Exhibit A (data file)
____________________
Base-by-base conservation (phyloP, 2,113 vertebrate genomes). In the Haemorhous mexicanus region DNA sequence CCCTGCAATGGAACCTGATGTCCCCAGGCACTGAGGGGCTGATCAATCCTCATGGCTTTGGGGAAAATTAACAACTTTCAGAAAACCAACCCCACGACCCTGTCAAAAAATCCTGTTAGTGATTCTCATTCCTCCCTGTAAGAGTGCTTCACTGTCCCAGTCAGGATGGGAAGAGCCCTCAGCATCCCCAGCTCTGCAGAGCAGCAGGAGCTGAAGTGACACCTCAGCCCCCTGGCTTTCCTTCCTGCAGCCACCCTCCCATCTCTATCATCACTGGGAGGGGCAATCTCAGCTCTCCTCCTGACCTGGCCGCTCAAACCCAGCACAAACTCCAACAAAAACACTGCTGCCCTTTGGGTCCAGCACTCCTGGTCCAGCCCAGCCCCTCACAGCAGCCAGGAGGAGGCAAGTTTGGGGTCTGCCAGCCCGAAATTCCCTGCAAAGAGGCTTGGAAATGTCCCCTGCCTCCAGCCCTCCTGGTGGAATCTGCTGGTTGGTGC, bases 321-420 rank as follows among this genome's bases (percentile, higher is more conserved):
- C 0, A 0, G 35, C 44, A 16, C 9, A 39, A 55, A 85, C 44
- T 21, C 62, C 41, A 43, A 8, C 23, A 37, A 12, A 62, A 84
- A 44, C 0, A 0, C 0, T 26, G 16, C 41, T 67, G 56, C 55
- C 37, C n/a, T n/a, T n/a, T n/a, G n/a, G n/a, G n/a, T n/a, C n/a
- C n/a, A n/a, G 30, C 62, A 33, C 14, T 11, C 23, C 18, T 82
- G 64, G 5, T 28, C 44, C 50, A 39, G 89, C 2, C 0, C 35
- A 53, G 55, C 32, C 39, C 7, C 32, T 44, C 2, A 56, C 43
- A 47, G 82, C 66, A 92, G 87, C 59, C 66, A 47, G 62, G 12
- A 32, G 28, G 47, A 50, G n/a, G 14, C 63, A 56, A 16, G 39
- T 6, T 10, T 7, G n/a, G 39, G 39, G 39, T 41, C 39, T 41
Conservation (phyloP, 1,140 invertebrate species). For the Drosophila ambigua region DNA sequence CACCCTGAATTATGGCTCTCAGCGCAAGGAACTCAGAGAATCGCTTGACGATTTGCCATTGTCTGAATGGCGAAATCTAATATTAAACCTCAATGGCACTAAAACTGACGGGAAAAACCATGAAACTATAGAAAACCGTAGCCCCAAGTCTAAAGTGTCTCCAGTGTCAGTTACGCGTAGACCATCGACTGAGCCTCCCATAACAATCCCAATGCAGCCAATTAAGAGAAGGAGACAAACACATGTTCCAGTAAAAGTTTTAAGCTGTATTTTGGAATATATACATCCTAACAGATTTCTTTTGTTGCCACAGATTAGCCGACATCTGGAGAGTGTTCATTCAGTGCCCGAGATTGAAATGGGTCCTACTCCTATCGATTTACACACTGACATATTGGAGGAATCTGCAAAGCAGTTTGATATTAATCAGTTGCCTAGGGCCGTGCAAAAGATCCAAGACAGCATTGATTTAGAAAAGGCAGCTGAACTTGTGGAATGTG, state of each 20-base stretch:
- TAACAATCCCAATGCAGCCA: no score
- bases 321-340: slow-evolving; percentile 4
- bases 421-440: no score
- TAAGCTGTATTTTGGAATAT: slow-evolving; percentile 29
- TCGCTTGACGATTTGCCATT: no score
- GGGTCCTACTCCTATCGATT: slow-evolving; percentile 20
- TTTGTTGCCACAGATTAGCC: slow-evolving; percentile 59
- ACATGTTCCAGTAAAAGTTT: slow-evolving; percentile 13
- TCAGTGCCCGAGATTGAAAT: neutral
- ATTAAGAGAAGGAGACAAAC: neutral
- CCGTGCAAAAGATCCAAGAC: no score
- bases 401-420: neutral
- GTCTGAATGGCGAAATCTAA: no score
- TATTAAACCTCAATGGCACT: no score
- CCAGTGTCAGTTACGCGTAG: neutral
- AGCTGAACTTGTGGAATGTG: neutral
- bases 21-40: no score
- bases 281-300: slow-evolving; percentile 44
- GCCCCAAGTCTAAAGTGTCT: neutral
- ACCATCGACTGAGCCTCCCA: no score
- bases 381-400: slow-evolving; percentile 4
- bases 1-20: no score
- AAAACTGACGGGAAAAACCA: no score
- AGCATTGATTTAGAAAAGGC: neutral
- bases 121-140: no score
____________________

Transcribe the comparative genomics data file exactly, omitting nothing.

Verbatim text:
Base-by-base conservation (phyloP, 2,113 vertebrate genomes). In the Haemorhous mexicanus region DNA sequence CCCTGCAATGGAACCTGATGTCCCCAGGCACTGAGGGGCTGATCAATCCTCATGGCTTTGGGGAAAATTAACAACTTTCAGAAAACCAACCCCACGACCCTGTCAAAAAATCCTGTTAGTGATTCTCATTCCTCCCTGTAAGAGTGCTTCACTGTCCCAGTCAGGATGGGAAGAGCCCTCAGCATCCCCAGCTCTGCAGAGCAGCAGGAGCTGAAGTGACACCTCAGCCCCCTGGCTTTCCTTCCTGCAGCCACCCTCCCATCTCTATCATCACTGGGAGGGGCAATCTCAGCTCTCCTCCTGACCTGGCCGCTCAAACCCAGCACAAACTCCAACAAAAACACTGCTGCCCTTTGGGTCCAGCACTCCTGGTCCAGCCCAGCCCCTCACAGCAGCCAGGAGGAGGCAAGTTTGGGGTCTGCCAGCCCGAAATTCCCTGCAAAGAGGCTTGGAAATGTCCCCTGCCTCCAGCCCTCCTGGTGGAATCTGCTGGTTGGTGC, bases 321-420 rank as follows among this genome's bases (percentile, higher is more conserved):
- C 0, A 0, G 35, C 44, A 16, C 9, A 39, A 55, A 85, C 44
- T 21, C 62, C 41, A 43, A 8, C 23, A 37, A 12, A 62, A 84
- A 44, C 0, A 0, C 0, T 26, G 16, C 41, T 67, G 56, C 55
- C 37, C n/a, T n/a, T n/a, T n/a, G n/a, G n/a, G n/a, T n/a, C n/a
- C n/a, A n/a, G 30, C 62, A 33, C 14, T 11, C 23, C 18, T 82
- G 64, G 5, T 28, C 44, C 50, A 39, G 89, C 2, C 0, C 35
- A 53, G 55, C 32, C 39, C 7, C 32, T 44, C 2, A 56, C 43
- A 47, G 82, C 66, A 92, G 87, C 59, C 66, A 47, G 62, G 12
- A 32, G 28, G 47, A 50, G n/a, G 14, C 63, A 56, A 16, G 39
- T 6, T 10, T 7, G n/a, G 39, G 39, G 39, T 41, C 39, T 41
Conservation (phyloP, 1,140 invertebrate species). For the Drosophila ambigua region DNA sequence CACCCTGAATTATGGCTCTCAGCGCAAGGAACTCAGAGAATCGCTTGACGATTTGCCATTGTCTGAATGGCGAAATCTAATATTAAACCTCAATGGCACTAAAACTGACGGGAAAAACCATGAAACTATAGAAAACCGTAGCCCCAAGTCTAAAGTGTCTCCAGTGTCAGTTACGCGTAGACCATCGACTGAGCCTCCCATAACAATCCCAATGCAGCCAATTAAGAGAAGGAGACAAACACATGTTCCAGTAAAAGTTTTAAGCTGTATTTTGGAATATATACATCCTAACAGATTTCTTTTGTTGCCACAGATTAGCCGACATCTGGAGAGTGTTCATTCAGTGCCCGAGATTGAAATGGGTCCTACTCCTATCGATTTACACACTGACATATTGGAGGAATCTGCAAAGCAGTTTGATATTAATCAGTTGCCTAGGGCCGTGCAAAAGATCCAAGACAGCATTGATTTAGAAAAGGCAGCTGAACTTGTGGAATGTG, state of each 20-base stretch:
- TAACAATCCCAATGCAGCCA: no score
- bases 321-340: slow-evolving; percentile 4
- bases 421-440: no score
- TAAGCTGTATTTTGGAATAT: slow-evolving; percentile 29
- TCGCTTGACGATTTGCCATT: no score
- GGGTCCTACTCCTATCGATT: slow-evolving; percentile 20
- TTTGTTGCCACAGATTAGCC: slow-evolving; percentile 59
- ACATGTTCCAGTAAAAGTTT: slow-evolving; percentile 13
- TCAGTGCCCGAGATTGAAAT: neutral
- ATTAAGAGAAGGAGACAAAC: neutral
- CCGTGCAAAAGATCCAAGAC: no score
- bases 401-420: neutral
- GTCTGAATGGCGAAATCTAA: no score
- TATTAAACCTCAATGGCACT: no score
- CCAGTGTCAGTTACGCGTAG: neutral
- AGCTGAACTTGTGGAATGTG: neutral
- bases 21-40: no score
- bases 281-300: slow-evolving; percentile 44
- GCCCCAAGTCTAAAGTGTCT: neutral
- ACCATCGACTGAGCCTCCCA: no score
- bases 381-400: slow-evolving; percentile 4
- bases 1-20: no score
- AAAACTGACGGGAAAAACCA: no score
- AGCATTGATTTAGAAAAGGC: neutral
- bases 121-140: no score